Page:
Donkey business: As local numbers dwindle, China kickstarts global donkey-purchasing initiative to maintain supply of traditional medicine ejiao

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The humble donkey faces almost certain extinction in China due to their highly sought-after hide, which is used to manufacture the traditional medicine ejiao.

Ejiao is a product refined from the skin of a dead donkey, turned into a sweet tasting, gelatinous substance, and used in traditional Chinese medicine. Diluted in either hot wine or water and drunk, the remedy supposedly helps with ailments such as irregular menstruation, bleeding, dizziness, insomnia, and dry cough. Ejiao is also served as an edible snack, usually coating almonds and sesame seeds.

The real stuff is considered a luxury good though, which led to the proliferation of poor quality imitations sold via the black market. The skin of mules, horses, pigs, and even old shoes, according to some, was used in the manufacture of these lesser quality ‘ejiao-like‘ products.

The demand for this highly popular remedy however caused the unintended consequence of the systematic decimation of donkeys in China to historically low levels. Conservative estimations say that around five million specimens have been killed over the last 20 years, bringing the total numbers to about 6 million at present.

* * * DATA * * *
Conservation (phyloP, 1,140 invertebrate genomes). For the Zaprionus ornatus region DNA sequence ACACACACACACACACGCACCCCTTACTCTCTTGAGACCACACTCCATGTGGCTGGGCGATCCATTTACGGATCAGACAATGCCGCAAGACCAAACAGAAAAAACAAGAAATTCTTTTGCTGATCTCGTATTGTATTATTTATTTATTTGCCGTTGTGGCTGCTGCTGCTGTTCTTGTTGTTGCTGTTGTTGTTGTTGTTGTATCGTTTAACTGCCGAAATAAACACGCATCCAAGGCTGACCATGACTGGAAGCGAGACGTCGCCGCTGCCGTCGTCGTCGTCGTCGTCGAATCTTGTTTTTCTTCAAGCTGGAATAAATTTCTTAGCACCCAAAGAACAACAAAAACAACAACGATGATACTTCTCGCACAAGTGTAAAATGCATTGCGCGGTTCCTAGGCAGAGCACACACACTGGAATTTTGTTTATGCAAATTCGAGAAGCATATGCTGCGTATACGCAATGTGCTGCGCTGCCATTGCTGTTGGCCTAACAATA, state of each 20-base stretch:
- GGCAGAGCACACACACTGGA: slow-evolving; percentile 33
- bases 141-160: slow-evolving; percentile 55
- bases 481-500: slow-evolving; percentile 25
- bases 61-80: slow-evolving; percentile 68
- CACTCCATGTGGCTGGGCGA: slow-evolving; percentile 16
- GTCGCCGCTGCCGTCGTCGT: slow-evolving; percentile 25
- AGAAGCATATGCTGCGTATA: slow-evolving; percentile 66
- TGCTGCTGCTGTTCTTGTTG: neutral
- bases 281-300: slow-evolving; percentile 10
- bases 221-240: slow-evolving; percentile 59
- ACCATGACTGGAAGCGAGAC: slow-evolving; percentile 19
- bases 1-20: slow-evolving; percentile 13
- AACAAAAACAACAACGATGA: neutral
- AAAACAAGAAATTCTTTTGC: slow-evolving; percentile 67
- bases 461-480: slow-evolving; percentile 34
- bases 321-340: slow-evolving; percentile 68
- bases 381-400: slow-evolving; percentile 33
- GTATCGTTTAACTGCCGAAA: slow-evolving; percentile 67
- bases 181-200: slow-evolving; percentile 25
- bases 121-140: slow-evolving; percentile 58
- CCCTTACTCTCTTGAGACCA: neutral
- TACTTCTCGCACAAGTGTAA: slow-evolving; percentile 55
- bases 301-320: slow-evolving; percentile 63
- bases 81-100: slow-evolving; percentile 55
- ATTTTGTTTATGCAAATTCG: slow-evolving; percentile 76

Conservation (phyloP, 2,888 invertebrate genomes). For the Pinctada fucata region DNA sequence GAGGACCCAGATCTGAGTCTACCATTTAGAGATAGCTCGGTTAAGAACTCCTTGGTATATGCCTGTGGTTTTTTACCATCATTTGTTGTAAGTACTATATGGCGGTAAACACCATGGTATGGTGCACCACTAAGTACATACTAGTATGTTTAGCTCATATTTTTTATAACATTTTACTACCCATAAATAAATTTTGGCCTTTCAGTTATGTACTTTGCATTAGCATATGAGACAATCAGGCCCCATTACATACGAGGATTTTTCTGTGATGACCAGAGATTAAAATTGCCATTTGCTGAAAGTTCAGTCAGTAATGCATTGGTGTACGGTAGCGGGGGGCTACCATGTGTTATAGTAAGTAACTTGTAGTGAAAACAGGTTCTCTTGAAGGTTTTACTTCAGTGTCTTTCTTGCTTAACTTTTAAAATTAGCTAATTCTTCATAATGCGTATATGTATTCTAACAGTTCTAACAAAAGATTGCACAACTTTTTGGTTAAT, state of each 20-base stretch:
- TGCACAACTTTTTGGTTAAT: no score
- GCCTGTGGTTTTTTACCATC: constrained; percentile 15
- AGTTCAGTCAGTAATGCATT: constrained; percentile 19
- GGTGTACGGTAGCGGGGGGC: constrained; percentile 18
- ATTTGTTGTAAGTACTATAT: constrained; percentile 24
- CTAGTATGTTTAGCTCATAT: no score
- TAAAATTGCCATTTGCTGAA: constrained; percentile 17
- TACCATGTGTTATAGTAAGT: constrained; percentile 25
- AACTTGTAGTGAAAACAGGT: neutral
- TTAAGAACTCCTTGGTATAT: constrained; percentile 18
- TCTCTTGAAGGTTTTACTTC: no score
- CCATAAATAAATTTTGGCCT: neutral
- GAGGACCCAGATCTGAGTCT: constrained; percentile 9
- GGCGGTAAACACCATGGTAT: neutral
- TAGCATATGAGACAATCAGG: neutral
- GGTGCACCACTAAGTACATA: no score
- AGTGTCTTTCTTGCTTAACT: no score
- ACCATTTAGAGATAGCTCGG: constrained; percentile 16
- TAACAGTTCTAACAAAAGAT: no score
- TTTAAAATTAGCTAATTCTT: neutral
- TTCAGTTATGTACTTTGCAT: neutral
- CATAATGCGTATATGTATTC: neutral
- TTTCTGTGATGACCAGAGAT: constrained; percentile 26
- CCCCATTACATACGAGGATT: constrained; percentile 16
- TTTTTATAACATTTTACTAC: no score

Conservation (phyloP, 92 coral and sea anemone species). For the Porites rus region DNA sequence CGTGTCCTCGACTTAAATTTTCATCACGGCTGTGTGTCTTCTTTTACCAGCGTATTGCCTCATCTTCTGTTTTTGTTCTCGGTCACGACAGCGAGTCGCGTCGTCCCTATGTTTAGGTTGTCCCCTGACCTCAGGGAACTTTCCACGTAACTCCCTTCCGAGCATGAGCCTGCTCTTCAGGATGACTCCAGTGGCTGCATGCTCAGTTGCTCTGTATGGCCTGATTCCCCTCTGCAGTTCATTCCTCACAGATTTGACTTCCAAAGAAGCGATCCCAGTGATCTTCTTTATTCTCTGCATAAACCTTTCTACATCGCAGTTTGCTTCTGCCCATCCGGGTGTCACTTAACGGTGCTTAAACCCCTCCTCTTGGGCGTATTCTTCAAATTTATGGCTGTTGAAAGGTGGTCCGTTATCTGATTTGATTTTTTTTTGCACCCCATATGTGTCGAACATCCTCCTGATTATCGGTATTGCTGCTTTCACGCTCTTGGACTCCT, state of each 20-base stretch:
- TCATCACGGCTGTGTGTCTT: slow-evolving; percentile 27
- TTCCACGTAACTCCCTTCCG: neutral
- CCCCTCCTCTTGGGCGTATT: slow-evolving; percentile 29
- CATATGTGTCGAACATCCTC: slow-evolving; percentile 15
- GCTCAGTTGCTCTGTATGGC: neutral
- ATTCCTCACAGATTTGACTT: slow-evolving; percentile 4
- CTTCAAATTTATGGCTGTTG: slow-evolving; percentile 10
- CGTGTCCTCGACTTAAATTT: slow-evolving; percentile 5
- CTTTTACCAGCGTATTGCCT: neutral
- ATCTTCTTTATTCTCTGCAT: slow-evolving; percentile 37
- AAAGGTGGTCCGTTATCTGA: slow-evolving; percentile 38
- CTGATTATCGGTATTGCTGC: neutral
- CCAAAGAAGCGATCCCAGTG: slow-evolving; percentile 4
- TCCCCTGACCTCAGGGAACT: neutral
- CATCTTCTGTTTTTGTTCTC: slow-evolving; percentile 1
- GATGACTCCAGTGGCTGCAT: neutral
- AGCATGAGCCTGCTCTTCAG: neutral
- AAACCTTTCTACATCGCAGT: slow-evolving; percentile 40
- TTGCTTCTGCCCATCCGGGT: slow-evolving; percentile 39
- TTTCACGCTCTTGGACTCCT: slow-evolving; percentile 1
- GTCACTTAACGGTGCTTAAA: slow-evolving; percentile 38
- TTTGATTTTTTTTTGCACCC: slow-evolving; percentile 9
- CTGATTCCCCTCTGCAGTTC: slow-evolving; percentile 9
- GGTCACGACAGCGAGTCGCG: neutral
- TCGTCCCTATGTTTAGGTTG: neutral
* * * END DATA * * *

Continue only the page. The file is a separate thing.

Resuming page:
Consequently, China is now reaching out to global markets in an effort to acquire as many donkeys as possible to maintain its hugely profitable ejiao trade.

However, many countries around the world have been forced to curtail their donkey exports, as China’s seemingly inexhaustible demand for the animals began to put a strain on local donkey populations.

China’s demand for more donkeys to maintain the supply of ejiao is unlikely to end any time soon, and the very existence of the species hangs in the balance as a result.

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